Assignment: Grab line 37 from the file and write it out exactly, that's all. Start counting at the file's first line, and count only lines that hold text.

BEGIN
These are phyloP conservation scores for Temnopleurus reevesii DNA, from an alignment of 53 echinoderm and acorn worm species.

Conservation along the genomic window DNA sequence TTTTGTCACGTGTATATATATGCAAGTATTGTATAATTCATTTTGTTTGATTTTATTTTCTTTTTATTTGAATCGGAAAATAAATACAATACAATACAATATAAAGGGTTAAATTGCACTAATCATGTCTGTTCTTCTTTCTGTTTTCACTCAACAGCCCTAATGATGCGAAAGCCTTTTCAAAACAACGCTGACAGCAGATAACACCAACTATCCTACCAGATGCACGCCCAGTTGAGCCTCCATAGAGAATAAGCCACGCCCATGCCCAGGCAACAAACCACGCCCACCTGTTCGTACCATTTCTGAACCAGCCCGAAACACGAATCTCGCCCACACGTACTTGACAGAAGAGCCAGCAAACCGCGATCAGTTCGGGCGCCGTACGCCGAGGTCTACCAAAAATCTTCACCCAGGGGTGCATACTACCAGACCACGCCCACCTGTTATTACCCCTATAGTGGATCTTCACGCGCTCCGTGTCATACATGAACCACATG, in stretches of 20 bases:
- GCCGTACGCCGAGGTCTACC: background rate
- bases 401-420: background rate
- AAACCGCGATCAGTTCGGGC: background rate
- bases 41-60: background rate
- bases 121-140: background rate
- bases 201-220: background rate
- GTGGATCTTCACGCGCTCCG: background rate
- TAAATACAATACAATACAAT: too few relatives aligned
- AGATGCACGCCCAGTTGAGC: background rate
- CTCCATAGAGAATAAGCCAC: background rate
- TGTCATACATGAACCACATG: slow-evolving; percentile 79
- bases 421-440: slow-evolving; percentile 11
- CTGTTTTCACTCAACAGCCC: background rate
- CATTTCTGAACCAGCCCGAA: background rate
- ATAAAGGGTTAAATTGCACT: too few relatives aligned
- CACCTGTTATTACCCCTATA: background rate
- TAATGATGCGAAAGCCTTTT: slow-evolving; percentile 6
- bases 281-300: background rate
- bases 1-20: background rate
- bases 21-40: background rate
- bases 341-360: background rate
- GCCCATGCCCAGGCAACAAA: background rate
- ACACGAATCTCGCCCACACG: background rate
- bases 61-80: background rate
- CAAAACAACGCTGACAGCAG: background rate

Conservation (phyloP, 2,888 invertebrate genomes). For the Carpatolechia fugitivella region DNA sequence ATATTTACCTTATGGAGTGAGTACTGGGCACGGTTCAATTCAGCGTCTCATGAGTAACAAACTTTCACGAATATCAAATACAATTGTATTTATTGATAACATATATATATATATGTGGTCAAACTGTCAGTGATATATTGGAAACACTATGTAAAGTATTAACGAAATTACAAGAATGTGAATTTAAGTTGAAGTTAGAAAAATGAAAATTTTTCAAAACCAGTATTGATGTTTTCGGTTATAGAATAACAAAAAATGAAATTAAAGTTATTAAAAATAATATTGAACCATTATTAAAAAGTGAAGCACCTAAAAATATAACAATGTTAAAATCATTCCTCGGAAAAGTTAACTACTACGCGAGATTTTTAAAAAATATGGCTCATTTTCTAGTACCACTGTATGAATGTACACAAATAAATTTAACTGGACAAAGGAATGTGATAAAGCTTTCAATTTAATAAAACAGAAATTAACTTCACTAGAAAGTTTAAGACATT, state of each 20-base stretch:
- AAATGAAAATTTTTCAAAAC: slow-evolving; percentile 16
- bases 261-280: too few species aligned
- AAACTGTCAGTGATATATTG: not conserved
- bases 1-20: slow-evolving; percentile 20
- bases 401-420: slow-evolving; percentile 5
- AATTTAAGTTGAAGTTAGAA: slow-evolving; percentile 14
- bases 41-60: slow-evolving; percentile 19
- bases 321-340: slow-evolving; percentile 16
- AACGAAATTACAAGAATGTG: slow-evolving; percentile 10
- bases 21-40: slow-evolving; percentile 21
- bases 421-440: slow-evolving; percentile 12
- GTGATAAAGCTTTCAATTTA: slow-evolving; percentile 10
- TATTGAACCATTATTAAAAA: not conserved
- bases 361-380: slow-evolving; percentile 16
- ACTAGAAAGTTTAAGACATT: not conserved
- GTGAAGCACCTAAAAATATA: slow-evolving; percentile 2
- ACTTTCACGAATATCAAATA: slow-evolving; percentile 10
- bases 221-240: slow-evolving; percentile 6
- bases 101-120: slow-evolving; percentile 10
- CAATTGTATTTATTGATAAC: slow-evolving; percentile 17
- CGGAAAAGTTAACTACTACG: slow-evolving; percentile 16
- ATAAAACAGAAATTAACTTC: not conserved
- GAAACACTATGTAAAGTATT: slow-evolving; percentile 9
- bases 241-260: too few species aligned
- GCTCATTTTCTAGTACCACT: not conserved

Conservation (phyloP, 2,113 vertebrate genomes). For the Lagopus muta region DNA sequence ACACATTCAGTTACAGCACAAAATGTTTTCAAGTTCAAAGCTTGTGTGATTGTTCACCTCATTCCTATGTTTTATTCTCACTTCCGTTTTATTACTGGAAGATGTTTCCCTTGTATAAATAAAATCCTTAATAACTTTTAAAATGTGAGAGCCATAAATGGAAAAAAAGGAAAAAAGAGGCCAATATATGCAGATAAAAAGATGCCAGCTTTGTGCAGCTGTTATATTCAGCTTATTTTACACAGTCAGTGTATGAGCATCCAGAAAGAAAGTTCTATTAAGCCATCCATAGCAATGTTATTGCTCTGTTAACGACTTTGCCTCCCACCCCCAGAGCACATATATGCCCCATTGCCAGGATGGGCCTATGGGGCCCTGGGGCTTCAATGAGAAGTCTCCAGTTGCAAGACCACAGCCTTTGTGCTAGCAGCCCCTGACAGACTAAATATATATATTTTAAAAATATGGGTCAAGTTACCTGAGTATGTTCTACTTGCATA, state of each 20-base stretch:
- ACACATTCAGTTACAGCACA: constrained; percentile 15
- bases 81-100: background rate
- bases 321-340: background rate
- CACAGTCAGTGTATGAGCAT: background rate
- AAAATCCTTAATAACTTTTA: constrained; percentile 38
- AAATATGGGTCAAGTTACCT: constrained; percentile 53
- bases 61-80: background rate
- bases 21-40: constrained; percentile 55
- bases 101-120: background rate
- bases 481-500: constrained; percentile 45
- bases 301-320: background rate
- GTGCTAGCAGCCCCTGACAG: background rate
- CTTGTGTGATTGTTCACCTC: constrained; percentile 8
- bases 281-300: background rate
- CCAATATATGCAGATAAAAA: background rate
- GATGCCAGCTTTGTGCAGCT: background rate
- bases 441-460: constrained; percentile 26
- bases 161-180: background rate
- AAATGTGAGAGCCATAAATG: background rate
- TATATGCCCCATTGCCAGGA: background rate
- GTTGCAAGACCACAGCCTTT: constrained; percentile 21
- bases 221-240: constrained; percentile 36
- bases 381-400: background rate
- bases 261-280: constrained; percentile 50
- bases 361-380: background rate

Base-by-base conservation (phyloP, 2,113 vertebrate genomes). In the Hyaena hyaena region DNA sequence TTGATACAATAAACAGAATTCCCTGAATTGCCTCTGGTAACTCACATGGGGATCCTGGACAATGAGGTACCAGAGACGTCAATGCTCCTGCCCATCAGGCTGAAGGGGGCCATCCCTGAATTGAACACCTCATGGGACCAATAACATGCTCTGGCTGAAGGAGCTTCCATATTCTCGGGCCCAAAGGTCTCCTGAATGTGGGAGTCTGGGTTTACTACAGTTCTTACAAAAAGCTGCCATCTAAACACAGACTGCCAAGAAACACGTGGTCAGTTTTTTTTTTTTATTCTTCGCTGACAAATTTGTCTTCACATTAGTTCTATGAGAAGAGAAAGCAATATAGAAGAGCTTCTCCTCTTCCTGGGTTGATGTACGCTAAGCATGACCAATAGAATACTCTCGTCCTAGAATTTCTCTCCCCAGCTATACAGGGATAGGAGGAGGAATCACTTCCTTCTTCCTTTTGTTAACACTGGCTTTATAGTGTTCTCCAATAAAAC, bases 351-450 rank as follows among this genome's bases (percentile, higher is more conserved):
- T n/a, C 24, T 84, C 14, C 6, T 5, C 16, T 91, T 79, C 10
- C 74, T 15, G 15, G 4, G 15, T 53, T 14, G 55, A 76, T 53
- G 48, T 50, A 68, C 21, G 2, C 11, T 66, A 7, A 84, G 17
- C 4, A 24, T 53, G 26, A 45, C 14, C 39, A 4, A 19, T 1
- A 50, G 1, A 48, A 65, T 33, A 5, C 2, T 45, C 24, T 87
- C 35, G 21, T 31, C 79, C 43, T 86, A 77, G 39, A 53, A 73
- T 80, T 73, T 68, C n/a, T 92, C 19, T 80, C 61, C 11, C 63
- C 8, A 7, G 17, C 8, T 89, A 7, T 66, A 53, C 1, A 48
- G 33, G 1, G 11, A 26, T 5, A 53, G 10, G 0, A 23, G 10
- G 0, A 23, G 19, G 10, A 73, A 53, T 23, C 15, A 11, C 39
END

- AACGAAATTACAAGAATGTG: slow-evolving; percentile 10